To ensure the effectiveness of Google ads for both our publishers and our advertisers, publishers cannot place Google ads inside email messages. In addition, publishers cannot place Google ads alongside email messages when they are the primary focus of the page.
Publishers are not permitted to distribute Google ads or AdSense for search boxes through software applications including, but not limited to toolbars, browser extensions and desktop applications. AdSense code may only be implemented on web-based pages and approved WebView technologies.
Publishers are not permitted to open Google ads in a new window or alter the result of clicking on an ad. For more information, review Opening the ads in a new window. Please note that this policy does not apply to AdSense ads served via dynamic allocation through DoubleClick for Publishers (DFP).
Publishers are not permitted to place Google ads in any window that is not initiated by a user's click. Additionally, ads may not be placed in any web browser window which lacks navigational controls, including back and forward browse buttons, and an editable URL field. AdSense ad code also cannot be implemented on pages where navigational elements have been removed.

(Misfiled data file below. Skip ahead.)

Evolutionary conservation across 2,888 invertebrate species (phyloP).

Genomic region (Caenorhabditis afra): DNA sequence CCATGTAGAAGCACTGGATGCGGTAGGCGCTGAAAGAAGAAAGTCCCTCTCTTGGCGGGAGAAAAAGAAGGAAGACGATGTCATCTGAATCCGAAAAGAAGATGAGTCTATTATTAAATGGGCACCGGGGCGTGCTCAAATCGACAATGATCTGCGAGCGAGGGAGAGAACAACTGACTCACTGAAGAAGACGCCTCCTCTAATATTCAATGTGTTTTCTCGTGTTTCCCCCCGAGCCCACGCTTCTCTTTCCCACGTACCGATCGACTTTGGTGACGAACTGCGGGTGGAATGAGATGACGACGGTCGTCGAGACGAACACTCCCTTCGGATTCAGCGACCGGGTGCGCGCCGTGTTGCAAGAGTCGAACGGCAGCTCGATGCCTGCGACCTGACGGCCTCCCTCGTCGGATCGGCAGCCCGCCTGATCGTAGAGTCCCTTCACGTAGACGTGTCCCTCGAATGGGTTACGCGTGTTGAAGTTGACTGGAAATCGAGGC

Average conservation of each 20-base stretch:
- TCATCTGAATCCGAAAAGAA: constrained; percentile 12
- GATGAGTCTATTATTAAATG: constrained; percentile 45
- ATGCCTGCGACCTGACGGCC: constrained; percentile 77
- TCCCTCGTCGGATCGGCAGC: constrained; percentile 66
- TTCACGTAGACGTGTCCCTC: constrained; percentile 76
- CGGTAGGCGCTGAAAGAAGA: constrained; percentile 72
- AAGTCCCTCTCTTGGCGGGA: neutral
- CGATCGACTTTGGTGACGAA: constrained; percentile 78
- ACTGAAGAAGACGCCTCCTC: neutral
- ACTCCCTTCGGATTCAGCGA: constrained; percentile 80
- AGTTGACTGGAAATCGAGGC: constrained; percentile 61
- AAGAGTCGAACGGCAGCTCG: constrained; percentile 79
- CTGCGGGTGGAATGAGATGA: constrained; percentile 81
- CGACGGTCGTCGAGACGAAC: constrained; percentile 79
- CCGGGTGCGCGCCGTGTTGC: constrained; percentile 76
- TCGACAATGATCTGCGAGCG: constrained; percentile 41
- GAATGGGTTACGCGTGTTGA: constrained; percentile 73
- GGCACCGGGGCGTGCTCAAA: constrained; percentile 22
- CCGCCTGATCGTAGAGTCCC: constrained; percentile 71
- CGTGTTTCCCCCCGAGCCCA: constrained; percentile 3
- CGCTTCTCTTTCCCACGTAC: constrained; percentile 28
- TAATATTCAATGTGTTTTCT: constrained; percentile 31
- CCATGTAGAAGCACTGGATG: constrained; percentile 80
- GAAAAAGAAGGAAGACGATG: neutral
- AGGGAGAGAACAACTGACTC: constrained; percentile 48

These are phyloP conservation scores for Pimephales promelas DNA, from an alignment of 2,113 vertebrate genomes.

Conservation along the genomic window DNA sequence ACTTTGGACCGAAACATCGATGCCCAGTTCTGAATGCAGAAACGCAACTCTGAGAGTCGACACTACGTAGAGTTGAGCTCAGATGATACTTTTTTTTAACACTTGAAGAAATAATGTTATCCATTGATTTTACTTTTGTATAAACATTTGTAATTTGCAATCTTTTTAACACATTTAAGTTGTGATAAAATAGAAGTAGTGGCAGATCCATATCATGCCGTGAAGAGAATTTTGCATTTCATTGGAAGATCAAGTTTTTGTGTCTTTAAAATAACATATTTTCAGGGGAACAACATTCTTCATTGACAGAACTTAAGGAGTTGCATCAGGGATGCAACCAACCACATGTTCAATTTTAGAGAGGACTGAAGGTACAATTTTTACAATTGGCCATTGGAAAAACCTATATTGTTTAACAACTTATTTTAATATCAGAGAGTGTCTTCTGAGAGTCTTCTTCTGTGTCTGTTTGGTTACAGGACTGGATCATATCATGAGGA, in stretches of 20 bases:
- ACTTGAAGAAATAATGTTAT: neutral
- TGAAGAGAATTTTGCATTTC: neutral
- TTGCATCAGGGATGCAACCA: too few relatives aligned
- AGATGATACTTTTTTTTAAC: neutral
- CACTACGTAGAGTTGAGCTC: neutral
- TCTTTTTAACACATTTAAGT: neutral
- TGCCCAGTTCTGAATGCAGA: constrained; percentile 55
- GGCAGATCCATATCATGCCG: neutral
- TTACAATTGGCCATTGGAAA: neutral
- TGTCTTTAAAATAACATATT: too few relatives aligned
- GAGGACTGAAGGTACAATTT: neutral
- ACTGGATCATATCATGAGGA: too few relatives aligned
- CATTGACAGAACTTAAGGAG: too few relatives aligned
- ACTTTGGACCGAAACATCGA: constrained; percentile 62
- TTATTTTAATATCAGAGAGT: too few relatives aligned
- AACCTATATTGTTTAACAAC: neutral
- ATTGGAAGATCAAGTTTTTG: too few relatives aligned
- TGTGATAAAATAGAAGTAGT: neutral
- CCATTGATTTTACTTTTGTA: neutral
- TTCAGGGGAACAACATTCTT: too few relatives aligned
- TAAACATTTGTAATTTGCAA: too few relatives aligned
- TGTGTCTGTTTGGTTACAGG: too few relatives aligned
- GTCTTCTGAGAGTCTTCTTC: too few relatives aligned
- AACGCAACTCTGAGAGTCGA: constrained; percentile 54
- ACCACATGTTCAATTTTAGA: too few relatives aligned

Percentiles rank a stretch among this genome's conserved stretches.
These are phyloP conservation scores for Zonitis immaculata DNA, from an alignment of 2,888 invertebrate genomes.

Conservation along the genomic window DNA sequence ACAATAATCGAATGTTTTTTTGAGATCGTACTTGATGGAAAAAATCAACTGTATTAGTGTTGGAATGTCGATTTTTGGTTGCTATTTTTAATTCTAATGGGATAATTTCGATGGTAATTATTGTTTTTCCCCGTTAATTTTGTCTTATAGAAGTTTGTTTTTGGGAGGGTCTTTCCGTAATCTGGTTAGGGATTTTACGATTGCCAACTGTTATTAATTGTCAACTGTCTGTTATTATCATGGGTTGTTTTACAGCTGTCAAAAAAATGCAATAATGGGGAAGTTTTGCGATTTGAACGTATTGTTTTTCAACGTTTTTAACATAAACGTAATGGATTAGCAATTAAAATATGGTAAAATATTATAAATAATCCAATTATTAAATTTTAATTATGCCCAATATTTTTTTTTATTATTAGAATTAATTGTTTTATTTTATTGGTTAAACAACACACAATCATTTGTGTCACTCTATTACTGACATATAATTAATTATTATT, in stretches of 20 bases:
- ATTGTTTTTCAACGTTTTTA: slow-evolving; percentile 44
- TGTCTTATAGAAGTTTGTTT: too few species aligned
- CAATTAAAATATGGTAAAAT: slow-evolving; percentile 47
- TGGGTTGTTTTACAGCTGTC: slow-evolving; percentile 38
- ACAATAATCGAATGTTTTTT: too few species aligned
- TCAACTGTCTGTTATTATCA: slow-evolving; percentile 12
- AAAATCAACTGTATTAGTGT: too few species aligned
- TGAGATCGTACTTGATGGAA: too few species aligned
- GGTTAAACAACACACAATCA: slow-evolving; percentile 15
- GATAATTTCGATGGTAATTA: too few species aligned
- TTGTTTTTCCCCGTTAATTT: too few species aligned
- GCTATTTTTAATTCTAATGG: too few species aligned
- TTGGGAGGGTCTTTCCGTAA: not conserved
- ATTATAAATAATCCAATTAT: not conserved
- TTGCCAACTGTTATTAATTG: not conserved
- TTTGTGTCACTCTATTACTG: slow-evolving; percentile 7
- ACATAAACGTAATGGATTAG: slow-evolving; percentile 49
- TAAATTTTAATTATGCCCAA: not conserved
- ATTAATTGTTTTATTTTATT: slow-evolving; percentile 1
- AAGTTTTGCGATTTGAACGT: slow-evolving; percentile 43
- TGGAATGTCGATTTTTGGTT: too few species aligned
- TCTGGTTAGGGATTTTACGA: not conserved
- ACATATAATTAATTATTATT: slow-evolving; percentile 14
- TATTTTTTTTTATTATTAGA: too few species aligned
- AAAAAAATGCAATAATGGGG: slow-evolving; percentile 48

Publishers are not permitted to place Google ads on websites which have more than three pop-ups. If pop-ups are displayed on a website, then they may not interfere with website navigation, change user preferences, initiate downloads or distribute viruses.
Additionally, websites using AdSense may not be loaded by any software that triggers pop-ups, modifies browser settings, redirects users to unwanted websites or otherwise interferes with normal website navigation. It is your responsibility to ensure that no ad network or affiliates use such methods to direct traffic to pages that contain your AdSense code.